Photo of Marylynn Steckley

Marylynn Steckley

Instructor, BGINS

Degrees:B.A., Human Geography/English Literature (Brock University) M.A., Human Geography/International Development (University of Waterloo) Ph.D., Geography and Migration/Ethnic Relations (Western University) Post-Doc., Indigenous Health and Food Systems (Western University)
Phone:613-520-2600 x 5068
Email:marylynn.steckley@carleton.ca
Office:Room 2402R, Richcraft Hall
Website:BGINS Staff Page

My work is located broadly in the field of political ecology, with a focus on globalization, and social inequality. I am particularly interested in processes of social differentiation, displacement, and ‘othering’ through food systems, with an emphasis on how class, race and gender intersect to influence food security, dietary choices, and access to land. My approach to food systems reflects the ‘structure-agency’ tension that characterizes much of the work in the field of political ecology, and has focused on how political economic systems and food cultures interact to influence environmental and dietary change. In this respect, I aim to understand how agro-food trade policies and dietary aspirations for ‘prestigious’ goods can shape food systems in ways that can reproduce poverty and contribute to environmental change. However, I am deeply committed to the faith that this is not inevitable – eating can also be emancipatory!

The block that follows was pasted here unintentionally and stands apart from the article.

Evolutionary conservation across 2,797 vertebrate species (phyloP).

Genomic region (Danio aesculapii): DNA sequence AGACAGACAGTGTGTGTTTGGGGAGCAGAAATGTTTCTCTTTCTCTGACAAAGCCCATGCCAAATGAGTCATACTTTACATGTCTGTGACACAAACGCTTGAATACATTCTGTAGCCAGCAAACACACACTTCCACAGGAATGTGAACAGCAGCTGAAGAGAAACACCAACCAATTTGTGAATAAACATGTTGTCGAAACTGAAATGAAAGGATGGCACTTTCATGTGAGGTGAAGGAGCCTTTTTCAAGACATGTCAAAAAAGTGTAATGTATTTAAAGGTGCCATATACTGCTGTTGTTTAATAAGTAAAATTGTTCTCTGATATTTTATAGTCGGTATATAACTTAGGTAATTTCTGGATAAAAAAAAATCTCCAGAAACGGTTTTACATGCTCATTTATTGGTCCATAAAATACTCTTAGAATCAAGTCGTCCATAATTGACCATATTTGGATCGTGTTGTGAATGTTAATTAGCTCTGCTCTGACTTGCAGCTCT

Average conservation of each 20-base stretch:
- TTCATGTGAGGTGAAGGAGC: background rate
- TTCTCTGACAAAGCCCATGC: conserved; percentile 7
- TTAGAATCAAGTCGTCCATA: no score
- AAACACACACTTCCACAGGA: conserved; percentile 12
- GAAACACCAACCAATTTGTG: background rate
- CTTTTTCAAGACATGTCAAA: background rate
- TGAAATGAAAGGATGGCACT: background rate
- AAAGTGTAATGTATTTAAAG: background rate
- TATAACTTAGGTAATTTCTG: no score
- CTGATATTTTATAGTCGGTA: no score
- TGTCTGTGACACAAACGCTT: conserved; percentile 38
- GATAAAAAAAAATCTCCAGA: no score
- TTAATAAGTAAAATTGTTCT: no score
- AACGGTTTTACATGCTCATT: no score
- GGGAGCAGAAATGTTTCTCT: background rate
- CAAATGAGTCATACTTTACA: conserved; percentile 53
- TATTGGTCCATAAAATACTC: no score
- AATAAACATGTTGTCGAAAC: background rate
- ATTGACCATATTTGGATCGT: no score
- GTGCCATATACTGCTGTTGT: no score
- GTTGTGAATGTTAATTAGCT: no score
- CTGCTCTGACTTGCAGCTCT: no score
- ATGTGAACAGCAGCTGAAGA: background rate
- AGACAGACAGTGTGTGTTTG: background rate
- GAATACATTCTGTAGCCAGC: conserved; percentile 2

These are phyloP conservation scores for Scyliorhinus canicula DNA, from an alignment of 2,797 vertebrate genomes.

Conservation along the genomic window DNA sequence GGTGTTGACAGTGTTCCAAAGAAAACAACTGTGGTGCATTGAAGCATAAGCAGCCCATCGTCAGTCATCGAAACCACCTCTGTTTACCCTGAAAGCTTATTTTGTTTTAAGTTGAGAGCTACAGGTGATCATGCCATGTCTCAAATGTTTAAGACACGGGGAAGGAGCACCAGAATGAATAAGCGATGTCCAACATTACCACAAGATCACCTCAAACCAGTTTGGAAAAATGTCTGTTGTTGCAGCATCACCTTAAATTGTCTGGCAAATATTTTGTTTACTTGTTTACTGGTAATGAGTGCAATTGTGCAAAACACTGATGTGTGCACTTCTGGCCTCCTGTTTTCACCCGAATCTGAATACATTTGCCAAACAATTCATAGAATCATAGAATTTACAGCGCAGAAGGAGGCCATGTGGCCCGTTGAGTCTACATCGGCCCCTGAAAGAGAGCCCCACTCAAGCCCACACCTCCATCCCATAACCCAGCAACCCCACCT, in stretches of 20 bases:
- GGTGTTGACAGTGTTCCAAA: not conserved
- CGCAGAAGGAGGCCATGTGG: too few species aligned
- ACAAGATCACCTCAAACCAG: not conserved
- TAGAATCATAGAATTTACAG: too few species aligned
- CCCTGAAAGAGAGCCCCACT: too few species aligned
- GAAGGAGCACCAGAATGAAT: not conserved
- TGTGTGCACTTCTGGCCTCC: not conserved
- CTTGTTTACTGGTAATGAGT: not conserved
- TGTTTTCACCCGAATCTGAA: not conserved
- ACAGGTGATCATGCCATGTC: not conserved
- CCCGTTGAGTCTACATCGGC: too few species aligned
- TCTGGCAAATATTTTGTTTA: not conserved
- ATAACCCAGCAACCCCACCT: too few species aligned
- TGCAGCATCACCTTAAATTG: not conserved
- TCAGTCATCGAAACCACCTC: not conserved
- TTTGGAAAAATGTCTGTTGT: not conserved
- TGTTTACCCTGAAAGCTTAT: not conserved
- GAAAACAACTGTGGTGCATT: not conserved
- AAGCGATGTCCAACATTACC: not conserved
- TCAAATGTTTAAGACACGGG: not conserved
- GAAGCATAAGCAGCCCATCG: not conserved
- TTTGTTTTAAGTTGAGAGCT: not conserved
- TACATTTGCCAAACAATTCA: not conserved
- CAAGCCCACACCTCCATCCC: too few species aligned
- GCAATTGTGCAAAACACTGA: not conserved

Before coming to Carleton in 2017, I was an Assistant Professor in Global and International Studies at Portland State University in Portland, Oregon. I completed my post-doctoral research in Indigenous Food Systems and Health at Western University in Ontario, Canada with a focus on examining the differential food security impacts of environmental change, and dietary displacement for Indigenous Canadians across space. My scholarship has focused most on food systems, peasant movements, and agrarian change in post-earthquake Haiti, where I have lived and worked for over 5 years. More recent projects have focused on the feminization of rural labour in Haiti, and “mothering” in the field. I have also conducted field research investigating value-added recycling activities in waste-picking communities in Cambodia and Indonesia, and post-disaster vulnerability and governance responses to the 2004 tsunami in Thailand. My research and writing has been funded by SSHRC, the IDRC, and CIDA.

Alongside my academic path, I have worked in the field of International Development as a Policy Analyst, Advocacy and Food Justice coordinator, and disaster response coordinator.